Johannesburg - “In some form, some of the directors on the Murray & Roberts (M&R) board must have known what their subsidiaries – and colleagues – were doing,” Millard Arnold, a former director, told a Global Competition Review conference yesterday.
Arnold, who was addressing the conference on the profound implications of the Competition Commission’s R1.3 billion fine and its cartel charge against the construction industry, said he had been on the M&R board from 2001 to 2011.
“Not once, at any of the board meetings in all of that time was there any discussion about cartel behaviour.”
He said no director asked about cartel activity because “there was no reason to”.
He said it came as a shock when the issue was first discussed after M&R appointed a new managing director to a subsidiary around 2006. “The new MD [managing director] said: ‘We may have a problem.’ He said there were certain arrangements in place [at the subsidiary] that he was expected to continue.”
Arnold said he spoke to the chief executive at the time (Brian Bruce) about the matter and Bruce said “there must be some plausible explanation”. An analysis of the situation was put in place. “We found there had been a massive cartel in operation for many years.”
He said that in many companies the executives were not that concerned about competition issues because their greatest concern was the pressure to produce quarterly returns.
He also contended that part of M&R’s problem was attributable to companies that it had acquired. “Because they were doing well, we paid a premium for them… and then we found out.”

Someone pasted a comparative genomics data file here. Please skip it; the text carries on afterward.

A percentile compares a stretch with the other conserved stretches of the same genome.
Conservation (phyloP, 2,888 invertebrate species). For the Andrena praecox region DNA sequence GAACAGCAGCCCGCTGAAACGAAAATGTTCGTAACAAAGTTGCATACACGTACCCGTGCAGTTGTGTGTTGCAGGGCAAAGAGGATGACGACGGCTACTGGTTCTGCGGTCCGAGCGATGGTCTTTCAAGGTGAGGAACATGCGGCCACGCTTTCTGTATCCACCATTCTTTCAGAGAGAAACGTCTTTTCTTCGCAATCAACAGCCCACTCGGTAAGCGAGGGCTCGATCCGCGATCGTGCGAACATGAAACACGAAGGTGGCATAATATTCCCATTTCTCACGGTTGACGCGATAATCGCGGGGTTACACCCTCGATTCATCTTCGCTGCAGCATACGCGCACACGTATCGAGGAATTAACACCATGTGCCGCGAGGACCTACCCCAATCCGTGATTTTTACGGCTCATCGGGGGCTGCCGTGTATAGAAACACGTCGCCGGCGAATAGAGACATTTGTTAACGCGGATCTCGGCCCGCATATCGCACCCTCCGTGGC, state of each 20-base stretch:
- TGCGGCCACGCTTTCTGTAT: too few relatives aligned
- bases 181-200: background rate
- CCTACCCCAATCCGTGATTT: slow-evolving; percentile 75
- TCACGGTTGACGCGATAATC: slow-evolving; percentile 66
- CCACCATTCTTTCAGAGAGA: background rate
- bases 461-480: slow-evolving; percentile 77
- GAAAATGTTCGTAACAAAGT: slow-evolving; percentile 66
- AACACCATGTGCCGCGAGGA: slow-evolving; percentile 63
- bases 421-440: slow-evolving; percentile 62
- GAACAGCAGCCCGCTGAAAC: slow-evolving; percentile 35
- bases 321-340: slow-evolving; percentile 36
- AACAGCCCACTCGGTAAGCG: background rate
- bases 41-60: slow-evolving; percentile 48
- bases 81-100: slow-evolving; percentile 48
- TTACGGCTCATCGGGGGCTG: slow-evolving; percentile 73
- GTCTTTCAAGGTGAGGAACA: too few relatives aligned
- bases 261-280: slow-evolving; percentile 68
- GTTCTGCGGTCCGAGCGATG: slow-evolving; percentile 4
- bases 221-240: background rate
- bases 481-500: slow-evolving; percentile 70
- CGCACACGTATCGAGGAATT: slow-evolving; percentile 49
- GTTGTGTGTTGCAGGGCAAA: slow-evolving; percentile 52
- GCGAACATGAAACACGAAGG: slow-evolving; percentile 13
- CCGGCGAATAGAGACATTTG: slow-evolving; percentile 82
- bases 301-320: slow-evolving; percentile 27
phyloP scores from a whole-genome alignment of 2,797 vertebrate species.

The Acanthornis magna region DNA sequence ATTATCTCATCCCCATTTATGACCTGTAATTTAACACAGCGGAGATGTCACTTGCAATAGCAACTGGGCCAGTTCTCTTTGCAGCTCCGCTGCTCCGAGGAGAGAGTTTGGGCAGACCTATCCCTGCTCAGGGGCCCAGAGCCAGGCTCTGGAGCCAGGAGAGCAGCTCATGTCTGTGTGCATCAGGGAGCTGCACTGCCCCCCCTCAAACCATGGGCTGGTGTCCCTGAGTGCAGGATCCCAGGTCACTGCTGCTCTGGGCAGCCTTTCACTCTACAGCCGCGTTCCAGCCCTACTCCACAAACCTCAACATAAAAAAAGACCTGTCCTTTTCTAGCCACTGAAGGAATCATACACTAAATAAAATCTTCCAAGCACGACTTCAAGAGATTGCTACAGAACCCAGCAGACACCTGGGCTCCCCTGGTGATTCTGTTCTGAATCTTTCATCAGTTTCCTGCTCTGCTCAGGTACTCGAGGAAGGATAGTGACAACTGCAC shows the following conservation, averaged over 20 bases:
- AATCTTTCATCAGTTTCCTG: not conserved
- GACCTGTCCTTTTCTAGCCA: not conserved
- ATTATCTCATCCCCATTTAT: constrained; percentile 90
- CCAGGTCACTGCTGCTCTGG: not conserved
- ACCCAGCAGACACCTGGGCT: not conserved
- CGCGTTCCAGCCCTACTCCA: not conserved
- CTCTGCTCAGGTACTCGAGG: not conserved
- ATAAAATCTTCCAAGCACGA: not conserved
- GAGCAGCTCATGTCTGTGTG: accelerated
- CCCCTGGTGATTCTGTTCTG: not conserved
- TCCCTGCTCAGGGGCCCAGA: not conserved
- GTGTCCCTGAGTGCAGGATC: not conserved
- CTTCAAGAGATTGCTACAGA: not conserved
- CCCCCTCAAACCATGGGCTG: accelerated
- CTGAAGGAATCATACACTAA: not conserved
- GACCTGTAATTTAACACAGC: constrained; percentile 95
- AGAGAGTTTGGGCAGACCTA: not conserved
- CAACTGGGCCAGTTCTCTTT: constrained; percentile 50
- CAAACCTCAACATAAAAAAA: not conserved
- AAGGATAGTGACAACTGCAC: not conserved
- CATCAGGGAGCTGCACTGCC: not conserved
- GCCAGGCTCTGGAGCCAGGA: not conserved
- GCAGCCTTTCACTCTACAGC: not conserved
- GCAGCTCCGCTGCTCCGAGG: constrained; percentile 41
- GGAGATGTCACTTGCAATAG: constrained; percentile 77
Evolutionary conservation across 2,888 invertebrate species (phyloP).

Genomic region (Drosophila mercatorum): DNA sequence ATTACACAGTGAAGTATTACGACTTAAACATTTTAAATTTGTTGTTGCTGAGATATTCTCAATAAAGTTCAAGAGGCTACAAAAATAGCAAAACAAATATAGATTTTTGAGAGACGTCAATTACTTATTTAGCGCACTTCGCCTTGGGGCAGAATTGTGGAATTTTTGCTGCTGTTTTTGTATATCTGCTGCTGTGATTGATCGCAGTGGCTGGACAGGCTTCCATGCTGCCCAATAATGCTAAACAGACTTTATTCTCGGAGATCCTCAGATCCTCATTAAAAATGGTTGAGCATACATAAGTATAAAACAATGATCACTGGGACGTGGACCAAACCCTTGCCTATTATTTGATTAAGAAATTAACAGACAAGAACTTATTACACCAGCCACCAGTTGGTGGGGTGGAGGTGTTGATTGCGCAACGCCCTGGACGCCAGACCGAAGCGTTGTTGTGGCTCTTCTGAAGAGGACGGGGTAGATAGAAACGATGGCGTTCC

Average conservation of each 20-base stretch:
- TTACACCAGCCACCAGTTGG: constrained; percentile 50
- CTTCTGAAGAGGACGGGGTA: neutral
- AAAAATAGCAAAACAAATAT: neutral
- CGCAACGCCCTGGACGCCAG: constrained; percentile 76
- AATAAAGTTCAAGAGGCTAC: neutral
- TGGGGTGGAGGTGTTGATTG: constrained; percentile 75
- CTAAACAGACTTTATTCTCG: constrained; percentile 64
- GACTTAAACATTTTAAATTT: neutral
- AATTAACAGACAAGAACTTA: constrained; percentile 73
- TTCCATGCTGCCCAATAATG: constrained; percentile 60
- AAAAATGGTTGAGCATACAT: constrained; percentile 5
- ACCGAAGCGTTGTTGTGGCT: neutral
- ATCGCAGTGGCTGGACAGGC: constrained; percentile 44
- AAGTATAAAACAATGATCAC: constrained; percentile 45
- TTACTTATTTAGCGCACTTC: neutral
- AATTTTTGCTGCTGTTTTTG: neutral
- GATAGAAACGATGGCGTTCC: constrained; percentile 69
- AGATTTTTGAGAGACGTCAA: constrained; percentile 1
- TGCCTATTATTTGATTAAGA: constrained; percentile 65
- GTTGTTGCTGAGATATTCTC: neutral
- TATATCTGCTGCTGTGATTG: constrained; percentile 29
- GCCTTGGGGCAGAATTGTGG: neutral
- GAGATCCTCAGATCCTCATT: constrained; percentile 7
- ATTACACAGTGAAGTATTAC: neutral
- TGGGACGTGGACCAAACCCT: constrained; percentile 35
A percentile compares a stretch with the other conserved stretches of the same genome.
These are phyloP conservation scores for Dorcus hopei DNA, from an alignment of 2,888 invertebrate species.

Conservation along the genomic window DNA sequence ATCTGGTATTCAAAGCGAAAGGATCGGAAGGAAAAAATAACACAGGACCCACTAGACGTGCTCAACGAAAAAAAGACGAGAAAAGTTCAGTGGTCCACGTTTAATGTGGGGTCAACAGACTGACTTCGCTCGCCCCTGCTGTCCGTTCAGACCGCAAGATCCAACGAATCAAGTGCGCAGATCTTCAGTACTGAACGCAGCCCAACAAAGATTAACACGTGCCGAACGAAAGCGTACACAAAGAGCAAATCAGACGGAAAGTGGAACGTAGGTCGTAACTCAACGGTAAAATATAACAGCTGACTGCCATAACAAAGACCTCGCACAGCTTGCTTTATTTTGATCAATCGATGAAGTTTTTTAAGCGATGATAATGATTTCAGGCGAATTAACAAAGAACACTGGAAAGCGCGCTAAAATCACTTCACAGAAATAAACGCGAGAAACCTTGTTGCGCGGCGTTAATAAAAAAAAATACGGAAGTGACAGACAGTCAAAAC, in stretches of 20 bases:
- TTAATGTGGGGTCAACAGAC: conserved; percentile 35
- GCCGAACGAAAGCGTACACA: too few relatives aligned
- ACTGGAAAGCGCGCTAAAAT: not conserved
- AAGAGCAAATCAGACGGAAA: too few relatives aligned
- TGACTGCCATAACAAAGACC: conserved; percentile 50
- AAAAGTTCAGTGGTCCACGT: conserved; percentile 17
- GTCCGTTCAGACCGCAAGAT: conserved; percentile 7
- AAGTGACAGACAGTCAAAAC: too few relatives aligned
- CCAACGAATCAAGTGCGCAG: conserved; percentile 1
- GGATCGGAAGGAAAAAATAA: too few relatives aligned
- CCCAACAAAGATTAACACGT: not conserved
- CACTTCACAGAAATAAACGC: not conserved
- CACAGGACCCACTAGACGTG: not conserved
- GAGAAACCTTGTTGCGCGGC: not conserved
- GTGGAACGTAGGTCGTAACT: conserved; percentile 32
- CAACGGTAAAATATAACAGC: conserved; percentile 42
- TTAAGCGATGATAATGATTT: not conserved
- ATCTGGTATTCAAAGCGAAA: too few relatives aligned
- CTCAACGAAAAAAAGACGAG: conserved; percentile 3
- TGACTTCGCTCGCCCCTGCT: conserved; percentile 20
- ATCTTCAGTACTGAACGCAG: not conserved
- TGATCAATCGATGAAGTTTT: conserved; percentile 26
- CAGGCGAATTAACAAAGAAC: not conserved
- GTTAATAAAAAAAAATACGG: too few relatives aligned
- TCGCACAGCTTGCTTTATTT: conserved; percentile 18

Arnold said a due diligence exercise (undertaken before an acquisition) would not necessarily reveal anything about cartel activity “because no one [in the company that is being acquired] will tell you anything about it”.
Norman Manoim, the Competition Tribunal chairman and moderator of the GCR panel, queried whether there might not be legal justification for selling the premium-priced acquisitions back to the vendors given the subsequent commission challenges.
He also queried how it was possible that “a board sits there and doesn’t know what’s happening”. Manoim asked Arnold: “Is the board sending the right message? Are the directors perhaps not doing enough to send out the right message?”
Arnold said the right signals were sent out early on from the highest levels in the group. He said this was evident from a case (involving possible fraud and competition issues), which M&R referred to the commercial crime department at Bellville in 2003.
“Back in 2001, a colleague informed us about an ‘arrangement’ in the Western Cape. The individual involved said: ‘If I go, a whole load of people will come with me.’ We told him ‘that is irrelevant, you’re going’. We took all the information to the commercial crime department in Bellville… nothing has come of the case.”
Arnold warned the conference that on the issue of indemnity if companies and their executives were exposed to civil or criminal action as a result of a Competition Commission investigation ,there would be considerably less inclination to co-operate with the authorities’ investigation.
“Many people in our organisation were concerned that they were going to be dismissed, they wanted indemnity [before they provided any information], they also wanted indemnity from efforts to reclaim their bonuses,” Arnold said.
He added that if employees could not be given indemnity they would not have provided information to the commission.
Other lawyers and competition experts who attended the conference stressed that the recent move towards civil and criminal action taken as a consequence of successful action by the competition authorities would have a chilling effect on the Competition Commission’s corporate leniency programme. - Business Report